Joel Dillard, P.A.

Representing Mississippi Workers

Three steps to take control of life at work.

There are three basic steps workers can take to gain control of their work.

  1. Exercise their free speech rights. Workers have the right to speak out---and act out.
  2. Bring democracy to the workplace. Workers can get a seat at the table in determining their own wages and working conditions if they form a democratic organization and elect representatives.
  3. Take ownership of the work. With hard work, workers may be able to buy out their boss entirely. Then the workers will get to keep the profits of the business, and can take complete control of their own working conditions.

Like rungs in a ladder, each of these steps leads to the next. By exercising free speech rights, workers learn courage and gain power in cooperation and support of other. This gives workers the know-how to bring true democracy to the workplace. Through this experience, workers grow much better at cooperating and working together with each other. And in the bargaining process, workers learn how the business is run and where profit comes from. This will ultimately make it easier to transition into ownership, and the workers will be able to run the business together.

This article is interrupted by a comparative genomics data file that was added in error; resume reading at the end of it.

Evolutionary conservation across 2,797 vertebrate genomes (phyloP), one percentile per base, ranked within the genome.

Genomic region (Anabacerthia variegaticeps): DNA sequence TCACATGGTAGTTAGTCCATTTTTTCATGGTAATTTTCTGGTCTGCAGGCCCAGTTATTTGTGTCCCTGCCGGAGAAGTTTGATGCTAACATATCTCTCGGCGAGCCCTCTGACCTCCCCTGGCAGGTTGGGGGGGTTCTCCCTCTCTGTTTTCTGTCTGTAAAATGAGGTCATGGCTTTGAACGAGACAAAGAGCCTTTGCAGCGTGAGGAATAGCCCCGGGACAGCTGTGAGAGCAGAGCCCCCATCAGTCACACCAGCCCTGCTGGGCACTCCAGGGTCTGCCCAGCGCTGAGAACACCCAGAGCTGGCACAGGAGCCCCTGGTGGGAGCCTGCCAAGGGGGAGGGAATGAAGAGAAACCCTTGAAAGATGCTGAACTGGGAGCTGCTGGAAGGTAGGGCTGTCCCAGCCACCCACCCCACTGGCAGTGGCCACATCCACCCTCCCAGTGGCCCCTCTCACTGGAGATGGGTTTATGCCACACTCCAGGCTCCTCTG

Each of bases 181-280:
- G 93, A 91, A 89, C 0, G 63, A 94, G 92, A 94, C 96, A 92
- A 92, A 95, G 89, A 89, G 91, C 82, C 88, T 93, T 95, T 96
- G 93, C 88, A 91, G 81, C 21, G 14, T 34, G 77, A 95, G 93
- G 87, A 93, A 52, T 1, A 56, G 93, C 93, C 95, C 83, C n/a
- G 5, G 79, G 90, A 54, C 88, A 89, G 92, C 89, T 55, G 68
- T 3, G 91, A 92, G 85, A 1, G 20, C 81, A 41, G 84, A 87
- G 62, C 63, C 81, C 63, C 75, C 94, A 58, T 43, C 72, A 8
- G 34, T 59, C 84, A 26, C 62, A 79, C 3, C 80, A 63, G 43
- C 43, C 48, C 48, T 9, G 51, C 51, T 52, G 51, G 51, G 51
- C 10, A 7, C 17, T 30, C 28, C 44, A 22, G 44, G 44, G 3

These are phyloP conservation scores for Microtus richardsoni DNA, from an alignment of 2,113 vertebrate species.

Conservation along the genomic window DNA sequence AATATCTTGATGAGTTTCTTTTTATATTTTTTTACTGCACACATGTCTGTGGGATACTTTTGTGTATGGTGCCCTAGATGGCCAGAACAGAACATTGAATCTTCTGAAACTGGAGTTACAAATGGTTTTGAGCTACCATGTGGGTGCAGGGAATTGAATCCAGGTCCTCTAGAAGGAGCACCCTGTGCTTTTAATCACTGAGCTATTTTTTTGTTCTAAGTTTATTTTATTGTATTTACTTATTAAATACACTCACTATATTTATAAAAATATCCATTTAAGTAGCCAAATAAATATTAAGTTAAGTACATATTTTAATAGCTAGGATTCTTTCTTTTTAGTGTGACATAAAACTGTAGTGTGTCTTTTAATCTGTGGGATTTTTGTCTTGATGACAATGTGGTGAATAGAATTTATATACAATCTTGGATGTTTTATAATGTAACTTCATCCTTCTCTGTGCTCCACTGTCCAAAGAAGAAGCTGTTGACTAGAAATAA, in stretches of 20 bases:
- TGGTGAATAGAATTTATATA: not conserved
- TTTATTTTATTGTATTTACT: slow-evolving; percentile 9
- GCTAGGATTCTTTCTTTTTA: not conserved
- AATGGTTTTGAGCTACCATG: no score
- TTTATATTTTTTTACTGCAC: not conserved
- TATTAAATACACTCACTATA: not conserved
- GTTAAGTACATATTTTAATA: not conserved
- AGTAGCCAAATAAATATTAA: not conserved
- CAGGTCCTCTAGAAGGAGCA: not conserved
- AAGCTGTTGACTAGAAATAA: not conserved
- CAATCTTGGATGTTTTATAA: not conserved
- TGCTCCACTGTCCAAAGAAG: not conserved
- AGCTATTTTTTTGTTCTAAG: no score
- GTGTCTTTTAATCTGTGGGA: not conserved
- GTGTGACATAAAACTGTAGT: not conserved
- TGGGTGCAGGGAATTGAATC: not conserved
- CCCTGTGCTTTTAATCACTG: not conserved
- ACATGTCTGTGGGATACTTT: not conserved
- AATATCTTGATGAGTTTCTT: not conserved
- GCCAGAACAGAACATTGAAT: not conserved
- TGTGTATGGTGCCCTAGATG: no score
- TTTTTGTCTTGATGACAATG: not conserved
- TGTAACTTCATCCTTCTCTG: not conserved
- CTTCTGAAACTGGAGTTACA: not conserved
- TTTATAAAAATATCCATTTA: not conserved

Of course, it isn't always a direct ascent, and not everyone wants to climb all the way to the top. For this reason, perhaps it is better to think of these as phases than steps.

Many workers take one or two steps and decide that they are content. Some are fortunate enough that they can skip a step or two. In fact, there are some who think that step 2 should be skipped, as it has the danger of creating an institution with interests in diverting the continued progress of the employees. I think anyone who can skip the second step certainly should, but there are many occassions when the second step is really essential, and I tend to think that union certification can still have significant benefits.

This site is for general information only, and creates no attorney-client relationship. Sending inquiries to the firm does not create an attorney-client relationship.

To get legal advice about an employment law, labor law, federal employee law, whistleblower protection, labor unions, worker cooperatives, immigration, discrimination, harassment, wrongful termination, severance, or any related question, you must first have a conflicts check by the firm. We represent exclusively workers, worker cooperatives and unions, but we still must check for potential conflicts of interest, for example, between a supervisor and employee.

First provide the firm with your name, and the name of the person you are making claims against - and no other information. This allows the firm to check for such conflicts of interest. Until you receive confirmation from an attorney that there is NO CONFLICT, none of the information you provide will be considered confidential. Do NOT provide any confidential information before we have asked you to do so.

Once we have confirmed there is no conflict, you may discuss your matter with the attorney in a little more detail, and, if requested, make an appointment. If at your appointment the firm accepts you as a client in writing, then the attorney will be able to provide you with employment law advice.

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